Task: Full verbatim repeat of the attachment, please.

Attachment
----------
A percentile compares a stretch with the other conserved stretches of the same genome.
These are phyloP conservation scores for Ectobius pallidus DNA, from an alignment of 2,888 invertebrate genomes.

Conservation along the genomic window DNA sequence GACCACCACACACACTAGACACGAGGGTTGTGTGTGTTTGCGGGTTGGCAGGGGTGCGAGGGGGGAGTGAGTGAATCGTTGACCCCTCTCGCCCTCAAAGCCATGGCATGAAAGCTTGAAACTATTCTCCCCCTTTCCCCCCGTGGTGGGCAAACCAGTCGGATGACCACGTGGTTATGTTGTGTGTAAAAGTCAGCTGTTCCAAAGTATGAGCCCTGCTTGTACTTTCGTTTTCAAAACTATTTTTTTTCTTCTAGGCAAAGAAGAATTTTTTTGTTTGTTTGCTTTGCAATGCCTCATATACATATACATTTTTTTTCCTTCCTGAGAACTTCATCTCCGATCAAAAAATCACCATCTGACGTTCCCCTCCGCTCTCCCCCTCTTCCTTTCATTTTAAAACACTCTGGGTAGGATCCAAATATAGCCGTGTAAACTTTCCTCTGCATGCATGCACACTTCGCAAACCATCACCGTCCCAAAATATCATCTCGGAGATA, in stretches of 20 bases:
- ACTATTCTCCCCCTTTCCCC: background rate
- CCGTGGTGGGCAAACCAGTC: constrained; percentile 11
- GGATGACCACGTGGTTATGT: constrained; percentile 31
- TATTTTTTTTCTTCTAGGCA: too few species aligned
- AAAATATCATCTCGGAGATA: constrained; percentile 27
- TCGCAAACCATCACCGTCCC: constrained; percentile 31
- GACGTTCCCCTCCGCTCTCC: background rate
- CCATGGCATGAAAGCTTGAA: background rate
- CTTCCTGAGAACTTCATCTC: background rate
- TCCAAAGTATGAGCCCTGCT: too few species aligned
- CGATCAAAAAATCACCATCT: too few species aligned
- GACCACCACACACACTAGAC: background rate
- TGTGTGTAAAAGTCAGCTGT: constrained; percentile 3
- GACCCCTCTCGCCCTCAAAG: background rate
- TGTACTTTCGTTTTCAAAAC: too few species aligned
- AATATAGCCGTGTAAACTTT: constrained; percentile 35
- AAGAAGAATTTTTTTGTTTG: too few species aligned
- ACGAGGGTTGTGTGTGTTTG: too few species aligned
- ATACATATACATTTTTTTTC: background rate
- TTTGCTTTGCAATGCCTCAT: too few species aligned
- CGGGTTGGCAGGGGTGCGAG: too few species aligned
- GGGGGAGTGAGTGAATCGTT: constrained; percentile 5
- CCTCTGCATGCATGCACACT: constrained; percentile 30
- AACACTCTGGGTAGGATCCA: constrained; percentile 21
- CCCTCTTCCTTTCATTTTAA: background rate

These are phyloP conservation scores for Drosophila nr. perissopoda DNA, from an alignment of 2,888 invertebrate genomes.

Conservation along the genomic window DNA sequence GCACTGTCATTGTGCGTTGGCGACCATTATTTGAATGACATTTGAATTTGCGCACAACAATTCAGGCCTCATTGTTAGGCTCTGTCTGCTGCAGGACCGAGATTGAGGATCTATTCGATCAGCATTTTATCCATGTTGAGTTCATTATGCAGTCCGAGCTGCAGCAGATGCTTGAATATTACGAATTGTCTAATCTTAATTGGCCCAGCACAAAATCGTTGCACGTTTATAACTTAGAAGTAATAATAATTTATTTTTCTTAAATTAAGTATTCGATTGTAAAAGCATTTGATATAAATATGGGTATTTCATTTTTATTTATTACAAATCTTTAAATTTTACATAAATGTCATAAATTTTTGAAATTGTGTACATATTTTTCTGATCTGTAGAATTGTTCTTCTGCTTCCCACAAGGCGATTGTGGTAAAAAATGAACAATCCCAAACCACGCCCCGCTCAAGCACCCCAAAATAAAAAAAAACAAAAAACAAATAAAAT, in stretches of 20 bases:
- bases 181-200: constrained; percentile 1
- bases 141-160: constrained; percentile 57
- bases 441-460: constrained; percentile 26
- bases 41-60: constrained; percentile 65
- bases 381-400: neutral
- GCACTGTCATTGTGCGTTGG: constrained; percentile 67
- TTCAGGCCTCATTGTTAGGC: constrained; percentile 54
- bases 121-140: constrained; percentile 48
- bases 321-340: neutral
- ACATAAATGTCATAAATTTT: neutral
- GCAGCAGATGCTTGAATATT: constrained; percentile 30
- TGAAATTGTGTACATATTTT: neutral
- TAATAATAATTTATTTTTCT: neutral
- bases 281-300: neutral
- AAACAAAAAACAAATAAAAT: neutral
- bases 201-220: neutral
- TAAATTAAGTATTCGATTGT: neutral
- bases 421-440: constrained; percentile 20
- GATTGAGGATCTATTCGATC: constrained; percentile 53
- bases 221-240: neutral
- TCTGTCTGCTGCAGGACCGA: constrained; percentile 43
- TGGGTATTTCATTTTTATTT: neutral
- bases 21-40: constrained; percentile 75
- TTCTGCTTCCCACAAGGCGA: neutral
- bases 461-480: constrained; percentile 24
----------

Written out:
A percentile compares a stretch with the other conserved stretches of the same genome.
These are phyloP conservation scores for Ectobius pallidus DNA, from an alignment of 2,888 invertebrate genomes.

Conservation along the genomic window DNA sequence GACCACCACACACACTAGACACGAGGGTTGTGTGTGTTTGCGGGTTGGCAGGGGTGCGAGGGGGGAGTGAGTGAATCGTTGACCCCTCTCGCCCTCAAAGCCATGGCATGAAAGCTTGAAACTATTCTCCCCCTTTCCCCCCGTGGTGGGCAAACCAGTCGGATGACCACGTGGTTATGTTGTGTGTAAAAGTCAGCTGTTCCAAAGTATGAGCCCTGCTTGTACTTTCGTTTTCAAAACTATTTTTTTTCTTCTAGGCAAAGAAGAATTTTTTTGTTTGTTTGCTTTGCAATGCCTCATATACATATACATTTTTTTTCCTTCCTGAGAACTTCATCTCCGATCAAAAAATCACCATCTGACGTTCCCCTCCGCTCTCCCCCTCTTCCTTTCATTTTAAAACACTCTGGGTAGGATCCAAATATAGCCGTGTAAACTTTCCTCTGCATGCATGCACACTTCGCAAACCATCACCGTCCCAAAATATCATCTCGGAGATA, in stretches of 20 bases:
- ACTATTCTCCCCCTTTCCCC: background rate
- CCGTGGTGGGCAAACCAGTC: constrained; percentile 11
- GGATGACCACGTGGTTATGT: constrained; percentile 31
- TATTTTTTTTCTTCTAGGCA: too few species aligned
- AAAATATCATCTCGGAGATA: constrained; percentile 27
- TCGCAAACCATCACCGTCCC: constrained; percentile 31
- GACGTTCCCCTCCGCTCTCC: background rate
- CCATGGCATGAAAGCTTGAA: background rate
- CTTCCTGAGAACTTCATCTC: background rate
- TCCAAAGTATGAGCCCTGCT: too few species aligned
- CGATCAAAAAATCACCATCT: too few species aligned
- GACCACCACACACACTAGAC: background rate
- TGTGTGTAAAAGTCAGCTGT: constrained; percentile 3
- GACCCCTCTCGCCCTCAAAG: background rate
- TGTACTTTCGTTTTCAAAAC: too few species aligned
- AATATAGCCGTGTAAACTTT: constrained; percentile 35
- AAGAAGAATTTTTTTGTTTG: too few species aligned
- ACGAGGGTTGTGTGTGTTTG: too few species aligned
- ATACATATACATTTTTTTTC: background rate
- TTTGCTTTGCAATGCCTCAT: too few species aligned
- CGGGTTGGCAGGGGTGCGAG: too few species aligned
- GGGGGAGTGAGTGAATCGTT: constrained; percentile 5
- CCTCTGCATGCATGCACACT: constrained; percentile 30
- AACACTCTGGGTAGGATCCA: constrained; percentile 21
- CCCTCTTCCTTTCATTTTAA: background rate

These are phyloP conservation scores for Drosophila nr. perissopoda DNA, from an alignment of 2,888 invertebrate genomes.

Conservation along the genomic window DNA sequence GCACTGTCATTGTGCGTTGGCGACCATTATTTGAATGACATTTGAATTTGCGCACAACAATTCAGGCCTCATTGTTAGGCTCTGTCTGCTGCAGGACCGAGATTGAGGATCTATTCGATCAGCATTTTATCCATGTTGAGTTCATTATGCAGTCCGAGCTGCAGCAGATGCTTGAATATTACGAATTGTCTAATCTTAATTGGCCCAGCACAAAATCGTTGCACGTTTATAACTTAGAAGTAATAATAATTTATTTTTCTTAAATTAAGTATTCGATTGTAAAAGCATTTGATATAAATATGGGTATTTCATTTTTATTTATTACAAATCTTTAAATTTTACATAAATGTCATAAATTTTTGAAATTGTGTACATATTTTTCTGATCTGTAGAATTGTTCTTCTGCTTCCCACAAGGCGATTGTGGTAAAAAATGAACAATCCCAAACCACGCCCCGCTCAAGCACCCCAAAATAAAAAAAAACAAAAAACAAATAAAAT, in stretches of 20 bases:
- bases 181-200: constrained; percentile 1
- bases 141-160: constrained; percentile 57
- bases 441-460: constrained; percentile 26
- bases 41-60: constrained; percentile 65
- bases 381-400: neutral
- GCACTGTCATTGTGCGTTGG: constrained; percentile 67
- TTCAGGCCTCATTGTTAGGC: constrained; percentile 54
- bases 121-140: constrained; percentile 48
- bases 321-340: neutral
- ACATAAATGTCATAAATTTT: neutral
- GCAGCAGATGCTTGAATATT: constrained; percentile 30
- TGAAATTGTGTACATATTTT: neutral
- TAATAATAATTTATTTTTCT: neutral
- bases 281-300: neutral
- AAACAAAAAACAAATAAAAT: neutral
- bases 201-220: neutral
- TAAATTAAGTATTCGATTGT: neutral
- bases 421-440: constrained; percentile 20
- GATTGAGGATCTATTCGATC: constrained; percentile 53
- bases 221-240: neutral
- TCTGTCTGCTGCAGGACCGA: constrained; percentile 43
- TGGGTATTTCATTTTTATTT: neutral
- bases 21-40: constrained; percentile 75
- TTCTGCTTCCCACAAGGCGA: neutral
- bases 461-480: constrained; percentile 24